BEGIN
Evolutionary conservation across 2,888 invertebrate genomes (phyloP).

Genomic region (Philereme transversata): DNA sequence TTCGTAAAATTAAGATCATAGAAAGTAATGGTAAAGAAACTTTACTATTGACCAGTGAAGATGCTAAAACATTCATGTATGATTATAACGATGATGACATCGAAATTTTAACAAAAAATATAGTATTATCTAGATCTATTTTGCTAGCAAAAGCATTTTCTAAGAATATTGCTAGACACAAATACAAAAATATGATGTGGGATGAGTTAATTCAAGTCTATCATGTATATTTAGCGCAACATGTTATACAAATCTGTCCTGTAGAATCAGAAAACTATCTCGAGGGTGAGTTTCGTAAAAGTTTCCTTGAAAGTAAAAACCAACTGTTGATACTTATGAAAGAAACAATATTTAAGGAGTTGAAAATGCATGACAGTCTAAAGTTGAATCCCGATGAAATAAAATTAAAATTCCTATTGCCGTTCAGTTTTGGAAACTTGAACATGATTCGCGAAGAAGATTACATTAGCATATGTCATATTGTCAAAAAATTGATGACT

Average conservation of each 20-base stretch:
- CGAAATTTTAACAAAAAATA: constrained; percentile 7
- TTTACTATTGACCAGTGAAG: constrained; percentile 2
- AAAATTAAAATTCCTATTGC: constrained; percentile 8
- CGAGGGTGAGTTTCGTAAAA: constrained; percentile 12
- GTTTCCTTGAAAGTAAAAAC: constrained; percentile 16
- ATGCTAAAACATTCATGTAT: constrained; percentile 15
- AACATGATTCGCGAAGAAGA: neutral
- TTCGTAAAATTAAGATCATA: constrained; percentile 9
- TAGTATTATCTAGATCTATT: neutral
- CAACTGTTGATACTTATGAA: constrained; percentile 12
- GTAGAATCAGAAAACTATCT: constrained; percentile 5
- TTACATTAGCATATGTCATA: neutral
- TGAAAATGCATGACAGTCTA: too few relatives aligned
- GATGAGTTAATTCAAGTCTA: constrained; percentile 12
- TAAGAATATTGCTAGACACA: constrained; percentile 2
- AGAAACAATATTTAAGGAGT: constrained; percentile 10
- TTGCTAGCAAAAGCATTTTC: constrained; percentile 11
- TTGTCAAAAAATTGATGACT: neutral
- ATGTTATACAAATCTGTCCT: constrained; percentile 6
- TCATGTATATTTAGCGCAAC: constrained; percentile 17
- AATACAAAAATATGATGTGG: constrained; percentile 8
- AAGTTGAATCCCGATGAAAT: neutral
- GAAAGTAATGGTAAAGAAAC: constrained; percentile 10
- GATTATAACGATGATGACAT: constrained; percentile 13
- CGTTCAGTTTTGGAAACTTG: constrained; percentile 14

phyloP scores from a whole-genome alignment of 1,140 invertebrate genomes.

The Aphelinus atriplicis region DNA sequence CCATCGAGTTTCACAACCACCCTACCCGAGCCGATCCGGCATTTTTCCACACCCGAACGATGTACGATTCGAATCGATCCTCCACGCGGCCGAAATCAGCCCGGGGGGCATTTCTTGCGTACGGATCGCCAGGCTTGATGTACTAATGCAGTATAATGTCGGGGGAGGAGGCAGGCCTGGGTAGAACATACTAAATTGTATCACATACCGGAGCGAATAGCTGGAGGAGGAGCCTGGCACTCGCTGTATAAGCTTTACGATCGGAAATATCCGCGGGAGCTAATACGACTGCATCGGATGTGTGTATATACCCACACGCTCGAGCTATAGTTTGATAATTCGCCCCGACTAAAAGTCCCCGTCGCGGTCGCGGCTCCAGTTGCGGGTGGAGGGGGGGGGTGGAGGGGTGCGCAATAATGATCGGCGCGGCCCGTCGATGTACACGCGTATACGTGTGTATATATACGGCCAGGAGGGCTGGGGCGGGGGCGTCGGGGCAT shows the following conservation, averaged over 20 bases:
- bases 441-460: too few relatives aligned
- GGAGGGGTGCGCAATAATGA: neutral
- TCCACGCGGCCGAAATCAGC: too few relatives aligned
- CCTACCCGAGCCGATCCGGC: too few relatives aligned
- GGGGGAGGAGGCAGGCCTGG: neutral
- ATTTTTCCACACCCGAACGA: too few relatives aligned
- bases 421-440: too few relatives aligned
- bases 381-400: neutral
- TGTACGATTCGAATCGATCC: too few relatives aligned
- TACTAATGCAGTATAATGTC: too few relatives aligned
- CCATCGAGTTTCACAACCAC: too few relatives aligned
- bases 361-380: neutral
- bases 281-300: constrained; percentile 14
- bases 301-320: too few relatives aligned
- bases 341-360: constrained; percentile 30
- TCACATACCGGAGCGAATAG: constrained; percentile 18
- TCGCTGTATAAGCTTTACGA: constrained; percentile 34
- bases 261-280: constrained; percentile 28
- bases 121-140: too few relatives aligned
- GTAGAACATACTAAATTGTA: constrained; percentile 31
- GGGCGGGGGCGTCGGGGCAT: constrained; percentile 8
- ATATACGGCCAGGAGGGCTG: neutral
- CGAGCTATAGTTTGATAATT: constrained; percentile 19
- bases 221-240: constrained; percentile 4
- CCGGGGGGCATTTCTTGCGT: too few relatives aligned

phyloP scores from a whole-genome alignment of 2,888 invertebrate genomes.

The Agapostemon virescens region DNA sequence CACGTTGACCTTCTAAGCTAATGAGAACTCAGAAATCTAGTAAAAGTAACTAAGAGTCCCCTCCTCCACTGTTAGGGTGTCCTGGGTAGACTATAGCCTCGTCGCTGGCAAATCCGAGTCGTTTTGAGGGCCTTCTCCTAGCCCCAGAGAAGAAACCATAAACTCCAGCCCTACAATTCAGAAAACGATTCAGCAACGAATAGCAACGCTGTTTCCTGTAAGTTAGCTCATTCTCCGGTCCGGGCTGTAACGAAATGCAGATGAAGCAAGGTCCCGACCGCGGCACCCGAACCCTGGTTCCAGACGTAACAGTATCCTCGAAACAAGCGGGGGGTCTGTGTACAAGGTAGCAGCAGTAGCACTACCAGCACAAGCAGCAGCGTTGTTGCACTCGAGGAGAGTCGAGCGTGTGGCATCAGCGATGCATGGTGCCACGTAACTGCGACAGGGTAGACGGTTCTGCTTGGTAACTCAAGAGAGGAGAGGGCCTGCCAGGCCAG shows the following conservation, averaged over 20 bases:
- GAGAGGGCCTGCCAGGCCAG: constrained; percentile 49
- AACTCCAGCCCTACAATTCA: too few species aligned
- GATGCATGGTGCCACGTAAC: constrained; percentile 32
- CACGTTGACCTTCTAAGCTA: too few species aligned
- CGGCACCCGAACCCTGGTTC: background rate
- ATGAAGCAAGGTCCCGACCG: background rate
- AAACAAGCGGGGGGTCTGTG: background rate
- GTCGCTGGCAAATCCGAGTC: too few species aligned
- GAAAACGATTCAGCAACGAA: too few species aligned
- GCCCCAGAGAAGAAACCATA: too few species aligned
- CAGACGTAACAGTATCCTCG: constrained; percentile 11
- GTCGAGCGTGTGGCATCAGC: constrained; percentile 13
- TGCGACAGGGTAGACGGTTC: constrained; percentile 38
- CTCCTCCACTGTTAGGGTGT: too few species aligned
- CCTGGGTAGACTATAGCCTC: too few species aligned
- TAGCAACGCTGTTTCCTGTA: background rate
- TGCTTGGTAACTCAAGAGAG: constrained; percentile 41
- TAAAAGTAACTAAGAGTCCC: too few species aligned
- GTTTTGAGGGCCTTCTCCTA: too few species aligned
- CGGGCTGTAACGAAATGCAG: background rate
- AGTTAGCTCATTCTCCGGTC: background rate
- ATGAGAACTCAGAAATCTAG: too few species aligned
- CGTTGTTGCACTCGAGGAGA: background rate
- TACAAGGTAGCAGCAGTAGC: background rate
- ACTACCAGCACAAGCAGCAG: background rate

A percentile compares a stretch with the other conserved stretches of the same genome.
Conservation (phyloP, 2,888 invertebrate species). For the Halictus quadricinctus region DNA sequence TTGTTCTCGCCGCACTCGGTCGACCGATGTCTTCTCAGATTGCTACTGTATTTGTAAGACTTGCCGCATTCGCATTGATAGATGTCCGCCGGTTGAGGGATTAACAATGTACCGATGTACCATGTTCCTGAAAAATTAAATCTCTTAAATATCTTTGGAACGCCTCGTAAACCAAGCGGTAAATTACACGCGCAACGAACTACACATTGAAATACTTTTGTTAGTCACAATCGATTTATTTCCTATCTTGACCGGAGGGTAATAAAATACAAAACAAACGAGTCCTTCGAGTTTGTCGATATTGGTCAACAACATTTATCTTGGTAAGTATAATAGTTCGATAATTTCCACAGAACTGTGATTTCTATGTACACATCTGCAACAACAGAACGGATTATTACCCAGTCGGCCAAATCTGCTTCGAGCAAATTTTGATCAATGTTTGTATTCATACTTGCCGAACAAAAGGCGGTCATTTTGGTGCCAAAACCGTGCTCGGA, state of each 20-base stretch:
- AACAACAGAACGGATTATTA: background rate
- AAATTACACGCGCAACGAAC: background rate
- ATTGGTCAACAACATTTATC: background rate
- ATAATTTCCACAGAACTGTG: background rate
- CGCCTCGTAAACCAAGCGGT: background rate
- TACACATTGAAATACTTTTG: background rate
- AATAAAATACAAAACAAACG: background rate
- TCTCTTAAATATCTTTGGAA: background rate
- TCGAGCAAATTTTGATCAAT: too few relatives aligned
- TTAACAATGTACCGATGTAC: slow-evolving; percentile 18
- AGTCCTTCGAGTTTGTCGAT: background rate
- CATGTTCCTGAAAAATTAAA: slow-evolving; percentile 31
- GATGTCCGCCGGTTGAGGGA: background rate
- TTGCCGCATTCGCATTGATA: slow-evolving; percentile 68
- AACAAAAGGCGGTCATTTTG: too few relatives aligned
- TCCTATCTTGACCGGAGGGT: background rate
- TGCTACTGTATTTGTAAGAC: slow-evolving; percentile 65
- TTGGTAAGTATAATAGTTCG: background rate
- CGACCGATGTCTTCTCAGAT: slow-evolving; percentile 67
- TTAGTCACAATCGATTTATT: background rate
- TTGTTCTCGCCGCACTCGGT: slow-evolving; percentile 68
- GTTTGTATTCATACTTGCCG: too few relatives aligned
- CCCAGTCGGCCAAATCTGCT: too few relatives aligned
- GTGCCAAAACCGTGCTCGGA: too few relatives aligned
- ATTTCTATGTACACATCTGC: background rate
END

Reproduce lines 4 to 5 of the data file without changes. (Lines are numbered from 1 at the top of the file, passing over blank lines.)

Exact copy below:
- CGAAATTTTAACAAAAAATA: constrained; percentile 7
- TTTACTATTGACCAGTGAAG: constrained; percentile 2